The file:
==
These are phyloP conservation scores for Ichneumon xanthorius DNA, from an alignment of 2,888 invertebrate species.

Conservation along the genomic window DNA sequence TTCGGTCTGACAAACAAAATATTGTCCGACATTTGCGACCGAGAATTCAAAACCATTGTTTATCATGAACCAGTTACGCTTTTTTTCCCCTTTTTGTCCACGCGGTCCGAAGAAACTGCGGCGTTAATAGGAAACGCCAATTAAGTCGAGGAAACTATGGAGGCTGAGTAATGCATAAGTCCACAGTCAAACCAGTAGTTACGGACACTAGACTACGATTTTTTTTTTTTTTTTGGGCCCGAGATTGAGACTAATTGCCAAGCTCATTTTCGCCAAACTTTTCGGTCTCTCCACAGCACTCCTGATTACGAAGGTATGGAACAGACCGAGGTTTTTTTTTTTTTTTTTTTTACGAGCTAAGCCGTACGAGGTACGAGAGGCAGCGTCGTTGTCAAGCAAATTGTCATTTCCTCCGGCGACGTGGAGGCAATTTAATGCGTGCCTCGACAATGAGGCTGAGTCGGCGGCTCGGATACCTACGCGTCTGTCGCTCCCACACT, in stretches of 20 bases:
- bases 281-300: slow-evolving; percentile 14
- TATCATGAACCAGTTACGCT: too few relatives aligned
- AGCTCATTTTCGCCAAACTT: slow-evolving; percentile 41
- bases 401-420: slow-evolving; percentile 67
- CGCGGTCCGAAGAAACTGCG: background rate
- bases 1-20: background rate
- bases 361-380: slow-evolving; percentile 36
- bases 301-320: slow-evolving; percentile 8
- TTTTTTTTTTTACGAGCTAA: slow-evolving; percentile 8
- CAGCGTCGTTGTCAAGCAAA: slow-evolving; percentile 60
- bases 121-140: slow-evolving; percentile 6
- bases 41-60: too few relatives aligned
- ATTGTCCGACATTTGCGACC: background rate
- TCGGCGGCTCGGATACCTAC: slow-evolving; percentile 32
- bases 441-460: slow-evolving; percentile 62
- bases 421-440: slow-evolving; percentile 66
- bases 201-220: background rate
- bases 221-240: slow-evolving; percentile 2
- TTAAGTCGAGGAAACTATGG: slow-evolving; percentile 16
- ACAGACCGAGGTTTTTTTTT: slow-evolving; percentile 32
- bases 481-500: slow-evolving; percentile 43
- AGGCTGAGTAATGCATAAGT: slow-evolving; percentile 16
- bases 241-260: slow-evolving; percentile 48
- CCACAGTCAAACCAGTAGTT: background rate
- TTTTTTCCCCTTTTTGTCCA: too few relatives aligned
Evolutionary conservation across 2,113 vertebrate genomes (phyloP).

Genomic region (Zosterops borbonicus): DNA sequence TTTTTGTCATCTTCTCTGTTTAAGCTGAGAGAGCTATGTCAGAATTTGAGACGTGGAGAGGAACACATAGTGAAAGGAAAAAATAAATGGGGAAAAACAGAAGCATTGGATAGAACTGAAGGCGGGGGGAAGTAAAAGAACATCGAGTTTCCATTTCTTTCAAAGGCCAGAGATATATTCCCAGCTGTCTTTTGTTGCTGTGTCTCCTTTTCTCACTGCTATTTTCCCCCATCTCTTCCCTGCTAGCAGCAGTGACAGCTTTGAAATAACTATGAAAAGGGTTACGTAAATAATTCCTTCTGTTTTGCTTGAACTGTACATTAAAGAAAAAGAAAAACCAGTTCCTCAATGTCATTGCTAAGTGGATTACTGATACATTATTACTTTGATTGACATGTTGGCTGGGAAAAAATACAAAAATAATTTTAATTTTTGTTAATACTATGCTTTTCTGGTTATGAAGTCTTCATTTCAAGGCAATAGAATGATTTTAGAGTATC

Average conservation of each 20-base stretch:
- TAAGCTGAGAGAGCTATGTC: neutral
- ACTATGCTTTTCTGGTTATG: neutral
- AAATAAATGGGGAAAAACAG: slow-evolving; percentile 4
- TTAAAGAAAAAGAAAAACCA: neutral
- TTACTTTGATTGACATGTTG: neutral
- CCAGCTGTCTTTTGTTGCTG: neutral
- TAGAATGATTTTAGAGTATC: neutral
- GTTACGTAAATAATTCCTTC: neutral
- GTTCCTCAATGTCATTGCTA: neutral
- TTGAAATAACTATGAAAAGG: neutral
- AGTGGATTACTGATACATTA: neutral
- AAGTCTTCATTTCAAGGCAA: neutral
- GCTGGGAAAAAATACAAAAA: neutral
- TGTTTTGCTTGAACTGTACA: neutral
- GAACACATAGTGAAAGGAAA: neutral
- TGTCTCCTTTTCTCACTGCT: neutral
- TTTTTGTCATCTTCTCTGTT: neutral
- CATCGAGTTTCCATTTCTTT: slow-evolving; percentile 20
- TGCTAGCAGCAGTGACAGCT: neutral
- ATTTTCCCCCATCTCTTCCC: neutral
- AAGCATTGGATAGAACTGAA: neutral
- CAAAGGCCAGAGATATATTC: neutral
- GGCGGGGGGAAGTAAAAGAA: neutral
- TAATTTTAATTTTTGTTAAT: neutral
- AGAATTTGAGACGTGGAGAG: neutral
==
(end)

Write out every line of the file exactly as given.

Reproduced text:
These are phyloP conservation scores for Ichneumon xanthorius DNA, from an alignment of 2,888 invertebrate species.

Conservation along the genomic window DNA sequence TTCGGTCTGACAAACAAAATATTGTCCGACATTTGCGACCGAGAATTCAAAACCATTGTTTATCATGAACCAGTTACGCTTTTTTTCCCCTTTTTGTCCACGCGGTCCGAAGAAACTGCGGCGTTAATAGGAAACGCCAATTAAGTCGAGGAAACTATGGAGGCTGAGTAATGCATAAGTCCACAGTCAAACCAGTAGTTACGGACACTAGACTACGATTTTTTTTTTTTTTTTGGGCCCGAGATTGAGACTAATTGCCAAGCTCATTTTCGCCAAACTTTTCGGTCTCTCCACAGCACTCCTGATTACGAAGGTATGGAACAGACCGAGGTTTTTTTTTTTTTTTTTTTTACGAGCTAAGCCGTACGAGGTACGAGAGGCAGCGTCGTTGTCAAGCAAATTGTCATTTCCTCCGGCGACGTGGAGGCAATTTAATGCGTGCCTCGACAATGAGGCTGAGTCGGCGGCTCGGATACCTACGCGTCTGTCGCTCCCACACT, in stretches of 20 bases:
- bases 281-300: slow-evolving; percentile 14
- TATCATGAACCAGTTACGCT: too few relatives aligned
- AGCTCATTTTCGCCAAACTT: slow-evolving; percentile 41
- bases 401-420: slow-evolving; percentile 67
- CGCGGTCCGAAGAAACTGCG: background rate
- bases 1-20: background rate
- bases 361-380: slow-evolving; percentile 36
- bases 301-320: slow-evolving; percentile 8
- TTTTTTTTTTTACGAGCTAA: slow-evolving; percentile 8
- CAGCGTCGTTGTCAAGCAAA: slow-evolving; percentile 60
- bases 121-140: slow-evolving; percentile 6
- bases 41-60: too few relatives aligned
- ATTGTCCGACATTTGCGACC: background rate
- TCGGCGGCTCGGATACCTAC: slow-evolving; percentile 32
- bases 441-460: slow-evolving; percentile 62
- bases 421-440: slow-evolving; percentile 66
- bases 201-220: background rate
- bases 221-240: slow-evolving; percentile 2
- TTAAGTCGAGGAAACTATGG: slow-evolving; percentile 16
- ACAGACCGAGGTTTTTTTTT: slow-evolving; percentile 32
- bases 481-500: slow-evolving; percentile 43
- AGGCTGAGTAATGCATAAGT: slow-evolving; percentile 16
- bases 241-260: slow-evolving; percentile 48
- CCACAGTCAAACCAGTAGTT: background rate
- TTTTTTCCCCTTTTTGTCCA: too few relatives aligned
Evolutionary conservation across 2,113 vertebrate genomes (phyloP).

Genomic region (Zosterops borbonicus): DNA sequence TTTTTGTCATCTTCTCTGTTTAAGCTGAGAGAGCTATGTCAGAATTTGAGACGTGGAGAGGAACACATAGTGAAAGGAAAAAATAAATGGGGAAAAACAGAAGCATTGGATAGAACTGAAGGCGGGGGGAAGTAAAAGAACATCGAGTTTCCATTTCTTTCAAAGGCCAGAGATATATTCCCAGCTGTCTTTTGTTGCTGTGTCTCCTTTTCTCACTGCTATTTTCCCCCATCTCTTCCCTGCTAGCAGCAGTGACAGCTTTGAAATAACTATGAAAAGGGTTACGTAAATAATTCCTTCTGTTTTGCTTGAACTGTACATTAAAGAAAAAGAAAAACCAGTTCCTCAATGTCATTGCTAAGTGGATTACTGATACATTATTACTTTGATTGACATGTTGGCTGGGAAAAAATACAAAAATAATTTTAATTTTTGTTAATACTATGCTTTTCTGGTTATGAAGTCTTCATTTCAAGGCAATAGAATGATTTTAGAGTATC

Average conservation of each 20-base stretch:
- TAAGCTGAGAGAGCTATGTC: neutral
- ACTATGCTTTTCTGGTTATG: neutral
- AAATAAATGGGGAAAAACAG: slow-evolving; percentile 4
- TTAAAGAAAAAGAAAAACCA: neutral
- TTACTTTGATTGACATGTTG: neutral
- CCAGCTGTCTTTTGTTGCTG: neutral
- TAGAATGATTTTAGAGTATC: neutral
- GTTACGTAAATAATTCCTTC: neutral
- GTTCCTCAATGTCATTGCTA: neutral
- TTGAAATAACTATGAAAAGG: neutral
- AGTGGATTACTGATACATTA: neutral
- AAGTCTTCATTTCAAGGCAA: neutral
- GCTGGGAAAAAATACAAAAA: neutral
- TGTTTTGCTTGAACTGTACA: neutral
- GAACACATAGTGAAAGGAAA: neutral
- TGTCTCCTTTTCTCACTGCT: neutral
- TTTTTGTCATCTTCTCTGTT: neutral
- CATCGAGTTTCCATTTCTTT: slow-evolving; percentile 20
- TGCTAGCAGCAGTGACAGCT: neutral
- ATTTTCCCCCATCTCTTCCC: neutral
- AAGCATTGGATAGAACTGAA: neutral
- CAAAGGCCAGAGATATATTC: neutral
- GGCGGGGGGAAGTAAAAGAA: neutral
- TAATTTTAATTTTTGTTAAT: neutral
- AGAATTTGAGACGTGGAGAG: neutral